NFL Stock Watch: Andy Reid/Chip Kelly Philly connection booms, looms
The NFL Stock Watch takes a look at the latest highs and lows of the NFL week that was. This week Andy Reid and Chip Kelly make you want to buy high on the Philly connection.
When Andy Reid bid adieu to the city of Brotherly Love, it was Chip Kelly chosen to replace him. And though there'll be plenty of Chiefs-Eagles comparisons throughout 2013, Week 1 was a pretty outstanding debut for both Reid and Kelly in their respective new locations.
Reid's Chiefs thumped the lowly Jaguars 28-2, by far the biggest beating of the first week in 2013. There's nothing offensively from the Chiefs game that will make you "oooohhh" and "aaaaahhh." But the Chiefs were up 21-2 at halftime and simply melted clock against an obviously overmatched opponent.
Instead it was the defense that really stood out. Kansas City allowed Blaine Gabbert just 3.5 yards per attempt as the much-maligned quarterback joined an ignominious and historical NFL list. They shut down Maurice Jones-Drew, who ran for 45 yards on 15 carries. Justin Houston had a hat trick of sacks. Dontari Poe was very active as well, picking up 1.5 sacks.
KC didn't even let the Jaguars cross midfield until the fourth quarter. It may have been boring, but it was an absolute white-washing.
You know what wasn't boring? Kelly's debut replacing Reid in Philadelphia. The Eagles ran a whopping 53 plays in the first half alone, which is exactly how many passing yards Robert Griffin III had for Washington when the half ended. The Redskins were perplexed and befuddled by Kelly's offense and when they were sloppy out of the gate on offense, the Eagles took advantage and jumped out to a huge lead.
The Eagles ran their offense at such a ludicrous speed to begin the game that they basically went plaid.
You know what's scary though? One, Kelly thought the offense was "slow," and two, the Eagles are just getting started.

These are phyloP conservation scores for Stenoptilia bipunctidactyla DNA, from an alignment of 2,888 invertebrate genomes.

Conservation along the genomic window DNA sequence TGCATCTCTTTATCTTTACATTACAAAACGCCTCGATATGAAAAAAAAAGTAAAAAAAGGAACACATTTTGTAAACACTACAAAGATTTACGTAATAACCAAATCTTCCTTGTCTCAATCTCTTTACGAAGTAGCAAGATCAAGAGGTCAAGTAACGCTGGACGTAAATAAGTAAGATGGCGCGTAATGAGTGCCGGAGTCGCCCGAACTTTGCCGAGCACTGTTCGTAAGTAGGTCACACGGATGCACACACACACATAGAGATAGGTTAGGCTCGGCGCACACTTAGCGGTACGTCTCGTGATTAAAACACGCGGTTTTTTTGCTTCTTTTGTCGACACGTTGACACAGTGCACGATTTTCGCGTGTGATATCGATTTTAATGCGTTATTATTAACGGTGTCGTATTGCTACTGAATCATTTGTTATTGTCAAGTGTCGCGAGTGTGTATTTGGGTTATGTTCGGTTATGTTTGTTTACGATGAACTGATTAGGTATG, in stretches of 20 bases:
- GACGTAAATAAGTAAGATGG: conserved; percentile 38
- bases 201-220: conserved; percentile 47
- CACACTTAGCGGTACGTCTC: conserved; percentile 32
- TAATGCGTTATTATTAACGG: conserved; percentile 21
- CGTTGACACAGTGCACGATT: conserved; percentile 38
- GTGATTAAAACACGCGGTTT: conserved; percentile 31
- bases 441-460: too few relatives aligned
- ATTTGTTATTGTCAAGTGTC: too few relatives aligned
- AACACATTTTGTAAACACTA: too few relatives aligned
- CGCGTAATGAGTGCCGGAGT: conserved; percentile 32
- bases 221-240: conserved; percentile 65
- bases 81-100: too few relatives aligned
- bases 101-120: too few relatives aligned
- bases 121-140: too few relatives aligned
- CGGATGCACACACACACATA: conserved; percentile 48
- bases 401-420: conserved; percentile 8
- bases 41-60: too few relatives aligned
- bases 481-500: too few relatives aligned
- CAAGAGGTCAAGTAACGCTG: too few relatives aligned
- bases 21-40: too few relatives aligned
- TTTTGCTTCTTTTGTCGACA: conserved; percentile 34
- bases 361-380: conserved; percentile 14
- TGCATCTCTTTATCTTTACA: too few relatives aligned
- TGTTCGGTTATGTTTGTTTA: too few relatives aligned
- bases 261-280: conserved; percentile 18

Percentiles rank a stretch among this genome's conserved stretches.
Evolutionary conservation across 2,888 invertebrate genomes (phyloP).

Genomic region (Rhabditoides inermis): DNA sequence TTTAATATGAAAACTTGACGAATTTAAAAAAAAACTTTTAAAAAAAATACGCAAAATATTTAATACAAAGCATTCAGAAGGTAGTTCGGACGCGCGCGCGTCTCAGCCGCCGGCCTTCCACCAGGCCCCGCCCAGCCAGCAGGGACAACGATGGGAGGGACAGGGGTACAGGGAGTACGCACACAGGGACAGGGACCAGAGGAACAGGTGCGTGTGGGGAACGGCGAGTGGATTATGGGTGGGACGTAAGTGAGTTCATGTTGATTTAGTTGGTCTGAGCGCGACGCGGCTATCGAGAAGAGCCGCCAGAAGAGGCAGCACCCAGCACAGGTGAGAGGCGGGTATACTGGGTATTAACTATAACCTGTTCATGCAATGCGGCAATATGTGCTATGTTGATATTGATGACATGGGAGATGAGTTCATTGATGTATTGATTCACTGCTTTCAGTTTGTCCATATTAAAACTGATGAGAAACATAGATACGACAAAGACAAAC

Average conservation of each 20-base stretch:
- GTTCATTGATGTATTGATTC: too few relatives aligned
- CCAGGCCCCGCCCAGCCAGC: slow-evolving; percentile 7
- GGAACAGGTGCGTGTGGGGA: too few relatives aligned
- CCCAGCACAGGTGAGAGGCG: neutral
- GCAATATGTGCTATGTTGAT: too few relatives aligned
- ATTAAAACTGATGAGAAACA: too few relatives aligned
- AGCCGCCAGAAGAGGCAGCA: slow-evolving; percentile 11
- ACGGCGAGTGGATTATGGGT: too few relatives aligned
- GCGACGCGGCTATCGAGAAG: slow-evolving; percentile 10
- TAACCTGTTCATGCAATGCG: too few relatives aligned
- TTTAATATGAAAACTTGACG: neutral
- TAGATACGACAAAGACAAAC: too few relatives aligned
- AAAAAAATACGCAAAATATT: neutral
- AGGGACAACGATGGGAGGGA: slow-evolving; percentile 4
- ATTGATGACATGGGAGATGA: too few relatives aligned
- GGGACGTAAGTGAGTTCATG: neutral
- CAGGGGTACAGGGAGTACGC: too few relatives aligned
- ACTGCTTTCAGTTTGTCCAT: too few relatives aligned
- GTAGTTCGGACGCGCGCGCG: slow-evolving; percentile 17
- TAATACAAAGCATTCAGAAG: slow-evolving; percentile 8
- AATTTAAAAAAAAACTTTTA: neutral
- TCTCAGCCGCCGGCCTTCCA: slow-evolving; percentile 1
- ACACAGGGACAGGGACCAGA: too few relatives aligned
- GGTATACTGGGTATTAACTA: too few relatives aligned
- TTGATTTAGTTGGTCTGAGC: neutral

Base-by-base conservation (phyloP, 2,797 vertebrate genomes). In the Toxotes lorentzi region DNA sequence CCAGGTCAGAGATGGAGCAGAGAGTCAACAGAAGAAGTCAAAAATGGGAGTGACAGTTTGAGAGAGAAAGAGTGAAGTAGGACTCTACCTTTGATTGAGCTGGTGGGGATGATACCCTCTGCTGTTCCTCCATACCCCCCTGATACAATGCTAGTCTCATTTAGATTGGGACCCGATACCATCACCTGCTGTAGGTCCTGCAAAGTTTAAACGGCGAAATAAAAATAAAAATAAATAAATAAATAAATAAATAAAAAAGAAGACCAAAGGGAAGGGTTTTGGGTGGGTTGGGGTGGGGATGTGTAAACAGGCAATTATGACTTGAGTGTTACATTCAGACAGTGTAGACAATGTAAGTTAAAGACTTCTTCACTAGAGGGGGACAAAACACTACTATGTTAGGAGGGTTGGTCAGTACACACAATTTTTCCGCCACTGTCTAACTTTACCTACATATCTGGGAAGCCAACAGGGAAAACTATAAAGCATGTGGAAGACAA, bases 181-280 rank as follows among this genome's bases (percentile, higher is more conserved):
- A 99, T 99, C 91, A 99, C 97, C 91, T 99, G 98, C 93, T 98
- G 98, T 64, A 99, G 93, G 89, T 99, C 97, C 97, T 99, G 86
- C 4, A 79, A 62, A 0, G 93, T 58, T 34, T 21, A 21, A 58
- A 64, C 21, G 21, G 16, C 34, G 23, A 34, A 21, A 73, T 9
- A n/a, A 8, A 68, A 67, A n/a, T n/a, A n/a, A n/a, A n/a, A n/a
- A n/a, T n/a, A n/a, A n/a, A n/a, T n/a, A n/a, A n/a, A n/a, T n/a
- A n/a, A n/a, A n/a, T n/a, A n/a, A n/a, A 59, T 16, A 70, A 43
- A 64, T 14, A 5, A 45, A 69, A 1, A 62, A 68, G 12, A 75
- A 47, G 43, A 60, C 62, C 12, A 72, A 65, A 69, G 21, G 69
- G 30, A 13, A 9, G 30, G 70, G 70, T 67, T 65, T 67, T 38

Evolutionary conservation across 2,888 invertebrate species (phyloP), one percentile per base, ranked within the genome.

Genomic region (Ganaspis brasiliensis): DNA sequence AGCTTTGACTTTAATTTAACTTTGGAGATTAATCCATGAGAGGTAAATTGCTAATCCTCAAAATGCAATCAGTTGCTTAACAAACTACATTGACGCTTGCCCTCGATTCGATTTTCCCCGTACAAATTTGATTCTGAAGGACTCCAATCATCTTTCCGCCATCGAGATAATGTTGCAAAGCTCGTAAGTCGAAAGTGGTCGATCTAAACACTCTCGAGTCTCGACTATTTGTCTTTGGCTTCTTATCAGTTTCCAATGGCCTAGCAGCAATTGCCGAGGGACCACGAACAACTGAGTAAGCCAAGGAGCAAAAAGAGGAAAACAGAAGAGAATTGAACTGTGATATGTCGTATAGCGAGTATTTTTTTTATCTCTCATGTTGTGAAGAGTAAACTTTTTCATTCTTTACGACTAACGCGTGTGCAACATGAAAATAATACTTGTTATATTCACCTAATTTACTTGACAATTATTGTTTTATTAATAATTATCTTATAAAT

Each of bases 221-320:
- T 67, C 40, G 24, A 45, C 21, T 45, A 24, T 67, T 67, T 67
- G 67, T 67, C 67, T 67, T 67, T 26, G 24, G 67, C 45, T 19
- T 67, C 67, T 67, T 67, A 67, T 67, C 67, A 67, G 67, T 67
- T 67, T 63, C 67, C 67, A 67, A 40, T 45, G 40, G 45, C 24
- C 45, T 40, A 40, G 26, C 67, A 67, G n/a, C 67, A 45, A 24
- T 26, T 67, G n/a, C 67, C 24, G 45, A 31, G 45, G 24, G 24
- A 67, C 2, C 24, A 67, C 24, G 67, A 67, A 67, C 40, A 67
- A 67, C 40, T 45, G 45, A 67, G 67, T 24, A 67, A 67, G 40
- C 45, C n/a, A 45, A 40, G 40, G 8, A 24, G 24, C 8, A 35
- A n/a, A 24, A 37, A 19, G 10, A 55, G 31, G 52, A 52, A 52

"Tonight we probably showed 60 percent of our offense," Vick said afterwards. "We're just setting things up for next week."
They're also probably setting things up for third-week matchup against Reid and the Chiefs in Philadelphia. That game oozes blockbuster ratings as Reid returns to Philly for the first time since his firing and Kelly -- with San Diego coming to town next week -- might have the Eagles undefeated.
KC playing stout defense will make things very interesting when Kelly goes up tempo and I'm extremely interested to see how Reid uses offensive pace to counteract what the Eagles will do on offense.
Right now, though, both the big guys with the Philly connection have their respective squads rolling which is why they lead the market after the close of Week 1.
LeSean McCoy, RB, Eagles: This will sound like Week 1 hindsight and hyperbole packaged all into one, but it's really not: "Shady" could end up leading the NFL in rushing this season. A combination of skill (McCoy has it) and opportunity (thanks, Chip!) will lead to lots of things that look like this:
That touchdown run, which came with 14:00 left in the third quarter, only served to pad McCoy's NFL rushing lead. His 115 rushing yards in the first half had him atop the NFL stats standings through the first week. He's the perfect running back for this system, a guy who can grind out yards as necessary and pop off massive, Madden-like runs that look eerily similar to what we saw from Kelly's running backs at Oregon.
It wouldn't be surprising at all if McCoy -- assuming he can stay healthy and handle 30-carry games each week -- ended up leading the NFL in rushing.